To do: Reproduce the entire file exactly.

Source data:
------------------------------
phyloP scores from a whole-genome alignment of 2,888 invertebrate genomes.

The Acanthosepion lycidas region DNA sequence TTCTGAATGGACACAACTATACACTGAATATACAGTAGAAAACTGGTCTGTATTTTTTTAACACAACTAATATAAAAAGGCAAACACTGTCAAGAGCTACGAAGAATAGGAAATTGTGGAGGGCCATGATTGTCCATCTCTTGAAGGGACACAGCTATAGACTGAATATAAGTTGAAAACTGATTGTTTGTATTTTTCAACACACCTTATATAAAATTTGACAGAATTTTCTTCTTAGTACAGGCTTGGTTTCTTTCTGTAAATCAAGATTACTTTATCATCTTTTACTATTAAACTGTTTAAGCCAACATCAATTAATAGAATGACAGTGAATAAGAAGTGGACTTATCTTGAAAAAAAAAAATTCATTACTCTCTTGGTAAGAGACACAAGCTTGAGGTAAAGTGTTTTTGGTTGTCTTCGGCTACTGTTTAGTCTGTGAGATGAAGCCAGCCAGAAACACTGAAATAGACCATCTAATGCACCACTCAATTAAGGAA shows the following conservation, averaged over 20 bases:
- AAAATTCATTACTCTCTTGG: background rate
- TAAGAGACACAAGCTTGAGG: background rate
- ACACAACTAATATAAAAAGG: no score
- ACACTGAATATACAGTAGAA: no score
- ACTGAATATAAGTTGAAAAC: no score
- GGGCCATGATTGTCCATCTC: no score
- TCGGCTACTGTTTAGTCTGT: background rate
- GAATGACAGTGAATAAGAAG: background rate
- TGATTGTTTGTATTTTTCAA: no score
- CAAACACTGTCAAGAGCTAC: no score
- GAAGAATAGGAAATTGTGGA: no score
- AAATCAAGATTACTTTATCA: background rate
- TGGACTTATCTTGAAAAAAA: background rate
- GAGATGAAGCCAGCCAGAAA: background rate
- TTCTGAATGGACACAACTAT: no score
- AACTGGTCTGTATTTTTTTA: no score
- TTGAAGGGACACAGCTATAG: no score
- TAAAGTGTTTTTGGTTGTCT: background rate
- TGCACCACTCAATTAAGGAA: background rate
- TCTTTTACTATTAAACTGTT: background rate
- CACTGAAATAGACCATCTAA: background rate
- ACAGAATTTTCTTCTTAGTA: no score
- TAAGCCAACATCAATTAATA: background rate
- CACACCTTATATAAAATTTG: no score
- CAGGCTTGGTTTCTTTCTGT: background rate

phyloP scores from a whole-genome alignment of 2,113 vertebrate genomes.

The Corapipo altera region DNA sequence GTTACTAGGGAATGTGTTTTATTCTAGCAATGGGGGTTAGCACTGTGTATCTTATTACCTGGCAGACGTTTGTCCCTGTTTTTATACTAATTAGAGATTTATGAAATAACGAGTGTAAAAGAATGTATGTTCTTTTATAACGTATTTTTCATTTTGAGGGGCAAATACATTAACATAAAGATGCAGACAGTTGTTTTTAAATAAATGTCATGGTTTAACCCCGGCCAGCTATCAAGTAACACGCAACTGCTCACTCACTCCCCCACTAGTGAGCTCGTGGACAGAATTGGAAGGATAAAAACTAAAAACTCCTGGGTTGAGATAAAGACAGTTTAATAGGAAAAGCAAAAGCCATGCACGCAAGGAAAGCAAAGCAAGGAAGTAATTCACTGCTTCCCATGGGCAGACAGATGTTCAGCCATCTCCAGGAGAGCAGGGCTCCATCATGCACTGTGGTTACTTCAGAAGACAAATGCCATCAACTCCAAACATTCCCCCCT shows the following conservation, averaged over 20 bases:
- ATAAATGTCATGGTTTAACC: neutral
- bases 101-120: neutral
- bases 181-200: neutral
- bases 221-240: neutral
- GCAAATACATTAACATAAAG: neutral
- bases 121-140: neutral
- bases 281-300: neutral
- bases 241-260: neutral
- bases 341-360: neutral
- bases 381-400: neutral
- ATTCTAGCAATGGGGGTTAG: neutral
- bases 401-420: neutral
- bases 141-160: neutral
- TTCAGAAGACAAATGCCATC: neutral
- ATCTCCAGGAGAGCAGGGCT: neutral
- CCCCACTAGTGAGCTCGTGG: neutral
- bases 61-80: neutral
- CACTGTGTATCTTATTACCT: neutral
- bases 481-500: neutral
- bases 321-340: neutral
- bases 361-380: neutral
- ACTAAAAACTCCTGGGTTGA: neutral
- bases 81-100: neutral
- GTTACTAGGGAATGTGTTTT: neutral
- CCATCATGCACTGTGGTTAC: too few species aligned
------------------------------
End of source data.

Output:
phyloP scores from a whole-genome alignment of 2,888 invertebrate genomes.

The Acanthosepion lycidas region DNA sequence TTCTGAATGGACACAACTATACACTGAATATACAGTAGAAAACTGGTCTGTATTTTTTTAACACAACTAATATAAAAAGGCAAACACTGTCAAGAGCTACGAAGAATAGGAAATTGTGGAGGGCCATGATTGTCCATCTCTTGAAGGGACACAGCTATAGACTGAATATAAGTTGAAAACTGATTGTTTGTATTTTTCAACACACCTTATATAAAATTTGACAGAATTTTCTTCTTAGTACAGGCTTGGTTTCTTTCTGTAAATCAAGATTACTTTATCATCTTTTACTATTAAACTGTTTAAGCCAACATCAATTAATAGAATGACAGTGAATAAGAAGTGGACTTATCTTGAAAAAAAAAAATTCATTACTCTCTTGGTAAGAGACACAAGCTTGAGGTAAAGTGTTTTTGGTTGTCTTCGGCTACTGTTTAGTCTGTGAGATGAAGCCAGCCAGAAACACTGAAATAGACCATCTAATGCACCACTCAATTAAGGAA shows the following conservation, averaged over 20 bases:
- AAAATTCATTACTCTCTTGG: background rate
- TAAGAGACACAAGCTTGAGG: background rate
- ACACAACTAATATAAAAAGG: no score
- ACACTGAATATACAGTAGAA: no score
- ACTGAATATAAGTTGAAAAC: no score
- GGGCCATGATTGTCCATCTC: no score
- TCGGCTACTGTTTAGTCTGT: background rate
- GAATGACAGTGAATAAGAAG: background rate
- TGATTGTTTGTATTTTTCAA: no score
- CAAACACTGTCAAGAGCTAC: no score
- GAAGAATAGGAAATTGTGGA: no score
- AAATCAAGATTACTTTATCA: background rate
- TGGACTTATCTTGAAAAAAA: background rate
- GAGATGAAGCCAGCCAGAAA: background rate
- TTCTGAATGGACACAACTAT: no score
- AACTGGTCTGTATTTTTTTA: no score
- TTGAAGGGACACAGCTATAG: no score
- TAAAGTGTTTTTGGTTGTCT: background rate
- TGCACCACTCAATTAAGGAA: background rate
- TCTTTTACTATTAAACTGTT: background rate
- CACTGAAATAGACCATCTAA: background rate
- ACAGAATTTTCTTCTTAGTA: no score
- TAAGCCAACATCAATTAATA: background rate
- CACACCTTATATAAAATTTG: no score
- CAGGCTTGGTTTCTTTCTGT: background rate

phyloP scores from a whole-genome alignment of 2,113 vertebrate genomes.

The Corapipo altera region DNA sequence GTTACTAGGGAATGTGTTTTATTCTAGCAATGGGGGTTAGCACTGTGTATCTTATTACCTGGCAGACGTTTGTCCCTGTTTTTATACTAATTAGAGATTTATGAAATAACGAGTGTAAAAGAATGTATGTTCTTTTATAACGTATTTTTCATTTTGAGGGGCAAATACATTAACATAAAGATGCAGACAGTTGTTTTTAAATAAATGTCATGGTTTAACCCCGGCCAGCTATCAAGTAACACGCAACTGCTCACTCACTCCCCCACTAGTGAGCTCGTGGACAGAATTGGAAGGATAAAAACTAAAAACTCCTGGGTTGAGATAAAGACAGTTTAATAGGAAAAGCAAAAGCCATGCACGCAAGGAAAGCAAAGCAAGGAAGTAATTCACTGCTTCCCATGGGCAGACAGATGTTCAGCCATCTCCAGGAGAGCAGGGCTCCATCATGCACTGTGGTTACTTCAGAAGACAAATGCCATCAACTCCAAACATTCCCCCCT shows the following conservation, averaged over 20 bases:
- ATAAATGTCATGGTTTAACC: neutral
- bases 101-120: neutral
- bases 181-200: neutral
- bases 221-240: neutral
- GCAAATACATTAACATAAAG: neutral
- bases 121-140: neutral
- bases 281-300: neutral
- bases 241-260: neutral
- bases 341-360: neutral
- bases 381-400: neutral
- ATTCTAGCAATGGGGGTTAG: neutral
- bases 401-420: neutral
- bases 141-160: neutral
- TTCAGAAGACAAATGCCATC: neutral
- ATCTCCAGGAGAGCAGGGCT: neutral
- CCCCACTAGTGAGCTCGTGG: neutral
- bases 61-80: neutral
- CACTGTGTATCTTATTACCT: neutral
- bases 481-500: neutral
- bases 321-340: neutral
- bases 361-380: neutral
- ACTAAAAACTCCTGGGTTGA: neutral
- bases 81-100: neutral
- GTTACTAGGGAATGTGTTTT: neutral
- CCATCATGCACTGTGGTTAC: too few species aligned